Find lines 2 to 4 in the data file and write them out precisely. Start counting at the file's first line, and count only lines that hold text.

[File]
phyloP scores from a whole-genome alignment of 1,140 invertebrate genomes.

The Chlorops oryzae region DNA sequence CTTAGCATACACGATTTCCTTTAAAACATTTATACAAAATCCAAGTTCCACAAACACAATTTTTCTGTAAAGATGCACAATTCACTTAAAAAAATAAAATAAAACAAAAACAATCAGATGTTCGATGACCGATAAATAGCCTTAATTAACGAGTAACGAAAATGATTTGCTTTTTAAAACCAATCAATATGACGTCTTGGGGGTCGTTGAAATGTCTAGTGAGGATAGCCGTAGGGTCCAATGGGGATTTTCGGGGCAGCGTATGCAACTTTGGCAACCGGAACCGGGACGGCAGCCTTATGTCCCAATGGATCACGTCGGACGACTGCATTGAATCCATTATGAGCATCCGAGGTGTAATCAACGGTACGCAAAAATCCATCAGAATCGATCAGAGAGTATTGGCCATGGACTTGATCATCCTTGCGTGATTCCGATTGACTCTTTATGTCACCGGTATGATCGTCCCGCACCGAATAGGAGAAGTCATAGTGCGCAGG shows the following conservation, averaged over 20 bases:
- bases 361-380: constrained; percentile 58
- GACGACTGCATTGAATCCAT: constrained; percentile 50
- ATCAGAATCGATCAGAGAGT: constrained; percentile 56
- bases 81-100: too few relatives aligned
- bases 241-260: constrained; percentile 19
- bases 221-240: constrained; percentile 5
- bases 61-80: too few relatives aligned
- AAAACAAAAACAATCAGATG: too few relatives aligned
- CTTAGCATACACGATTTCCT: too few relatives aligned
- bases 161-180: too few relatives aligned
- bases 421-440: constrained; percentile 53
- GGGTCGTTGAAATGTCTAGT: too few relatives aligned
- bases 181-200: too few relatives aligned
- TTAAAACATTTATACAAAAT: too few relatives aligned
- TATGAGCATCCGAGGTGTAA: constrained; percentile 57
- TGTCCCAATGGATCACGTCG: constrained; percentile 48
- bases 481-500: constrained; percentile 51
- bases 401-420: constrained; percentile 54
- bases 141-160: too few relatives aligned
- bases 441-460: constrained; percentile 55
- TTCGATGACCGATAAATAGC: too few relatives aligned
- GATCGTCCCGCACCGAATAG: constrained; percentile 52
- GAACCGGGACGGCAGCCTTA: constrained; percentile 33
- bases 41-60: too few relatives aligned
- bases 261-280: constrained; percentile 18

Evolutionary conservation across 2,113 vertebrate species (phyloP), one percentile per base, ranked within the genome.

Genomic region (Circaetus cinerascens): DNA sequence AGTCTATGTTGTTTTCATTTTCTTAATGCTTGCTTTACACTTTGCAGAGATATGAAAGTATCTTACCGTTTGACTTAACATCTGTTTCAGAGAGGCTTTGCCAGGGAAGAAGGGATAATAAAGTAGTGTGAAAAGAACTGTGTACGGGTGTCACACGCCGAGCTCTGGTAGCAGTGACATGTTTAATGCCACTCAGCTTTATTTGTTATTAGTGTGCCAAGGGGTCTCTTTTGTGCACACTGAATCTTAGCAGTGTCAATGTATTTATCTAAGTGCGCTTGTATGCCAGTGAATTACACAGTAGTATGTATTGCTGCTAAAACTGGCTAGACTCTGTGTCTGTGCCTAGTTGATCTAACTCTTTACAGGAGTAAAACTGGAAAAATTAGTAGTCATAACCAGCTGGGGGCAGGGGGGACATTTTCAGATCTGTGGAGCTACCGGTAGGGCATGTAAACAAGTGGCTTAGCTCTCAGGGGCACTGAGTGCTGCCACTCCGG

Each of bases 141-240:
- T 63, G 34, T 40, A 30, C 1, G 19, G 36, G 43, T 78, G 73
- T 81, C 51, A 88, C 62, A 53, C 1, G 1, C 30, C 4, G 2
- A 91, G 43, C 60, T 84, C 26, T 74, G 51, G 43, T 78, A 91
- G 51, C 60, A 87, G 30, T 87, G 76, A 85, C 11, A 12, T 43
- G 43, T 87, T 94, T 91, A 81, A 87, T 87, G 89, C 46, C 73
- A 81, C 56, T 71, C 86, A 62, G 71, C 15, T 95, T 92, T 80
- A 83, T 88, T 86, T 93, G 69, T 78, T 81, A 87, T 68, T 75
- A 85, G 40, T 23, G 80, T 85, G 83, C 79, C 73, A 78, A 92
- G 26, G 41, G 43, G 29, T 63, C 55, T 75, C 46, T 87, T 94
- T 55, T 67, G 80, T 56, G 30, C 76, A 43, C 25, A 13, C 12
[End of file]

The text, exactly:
The Chlorops oryzae region DNA sequence CTTAGCATACACGATTTCCTTTAAAACATTTATACAAAATCCAAGTTCCACAAACACAATTTTTCTGTAAAGATGCACAATTCACTTAAAAAAATAAAATAAAACAAAAACAATCAGATGTTCGATGACCGATAAATAGCCTTAATTAACGAGTAACGAAAATGATTTGCTTTTTAAAACCAATCAATATGACGTCTTGGGGGTCGTTGAAATGTCTAGTGAGGATAGCCGTAGGGTCCAATGGGGATTTTCGGGGCAGCGTATGCAACTTTGGCAACCGGAACCGGGACGGCAGCCTTATGTCCCAATGGATCACGTCGGACGACTGCATTGAATCCATTATGAGCATCCGAGGTGTAATCAACGGTACGCAAAAATCCATCAGAATCGATCAGAGAGTATTGGCCATGGACTTGATCATCCTTGCGTGATTCCGATTGACTCTTTATGTCACCGGTATGATCGTCCCGCACCGAATAGGAGAAGTCATAGTGCGCAGG shows the following conservation, averaged over 20 bases:
- bases 361-380: constrained; percentile 58
- GACGACTGCATTGAATCCAT: constrained; percentile 50